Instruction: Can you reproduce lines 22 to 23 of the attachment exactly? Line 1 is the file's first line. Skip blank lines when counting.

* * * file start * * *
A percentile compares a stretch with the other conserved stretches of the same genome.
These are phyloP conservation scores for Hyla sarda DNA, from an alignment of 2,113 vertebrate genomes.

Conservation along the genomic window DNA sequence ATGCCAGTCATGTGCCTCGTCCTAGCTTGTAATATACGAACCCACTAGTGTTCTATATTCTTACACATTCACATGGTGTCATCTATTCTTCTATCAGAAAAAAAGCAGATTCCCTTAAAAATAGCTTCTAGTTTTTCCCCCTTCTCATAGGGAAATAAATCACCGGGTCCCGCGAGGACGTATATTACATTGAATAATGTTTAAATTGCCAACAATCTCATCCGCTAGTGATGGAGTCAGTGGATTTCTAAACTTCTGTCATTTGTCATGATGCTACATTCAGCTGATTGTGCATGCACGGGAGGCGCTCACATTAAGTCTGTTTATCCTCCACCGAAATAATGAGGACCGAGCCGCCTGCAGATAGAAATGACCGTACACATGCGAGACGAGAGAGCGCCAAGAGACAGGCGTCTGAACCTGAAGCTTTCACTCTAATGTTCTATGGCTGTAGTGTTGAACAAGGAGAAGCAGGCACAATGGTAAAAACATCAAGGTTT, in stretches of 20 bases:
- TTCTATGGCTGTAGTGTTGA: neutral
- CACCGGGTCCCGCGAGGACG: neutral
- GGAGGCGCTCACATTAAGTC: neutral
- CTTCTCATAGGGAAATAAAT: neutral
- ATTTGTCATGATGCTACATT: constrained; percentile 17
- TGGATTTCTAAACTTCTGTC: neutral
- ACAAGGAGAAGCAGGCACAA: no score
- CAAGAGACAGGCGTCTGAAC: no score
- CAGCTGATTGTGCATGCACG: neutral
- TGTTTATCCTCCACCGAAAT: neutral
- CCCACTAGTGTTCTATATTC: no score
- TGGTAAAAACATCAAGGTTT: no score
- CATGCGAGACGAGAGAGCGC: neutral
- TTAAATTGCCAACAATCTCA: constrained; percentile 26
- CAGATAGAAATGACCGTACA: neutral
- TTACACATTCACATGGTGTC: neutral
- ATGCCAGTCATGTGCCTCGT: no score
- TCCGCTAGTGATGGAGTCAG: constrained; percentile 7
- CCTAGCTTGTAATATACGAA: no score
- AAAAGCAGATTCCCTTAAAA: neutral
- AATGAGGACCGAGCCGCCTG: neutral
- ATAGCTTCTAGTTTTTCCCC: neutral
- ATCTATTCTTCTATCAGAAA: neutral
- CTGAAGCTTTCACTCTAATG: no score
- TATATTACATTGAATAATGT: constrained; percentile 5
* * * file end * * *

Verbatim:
- CCTAGCTTGTAATATACGAA: no score
- AAAAGCAGATTCCCTTAAAA: neutral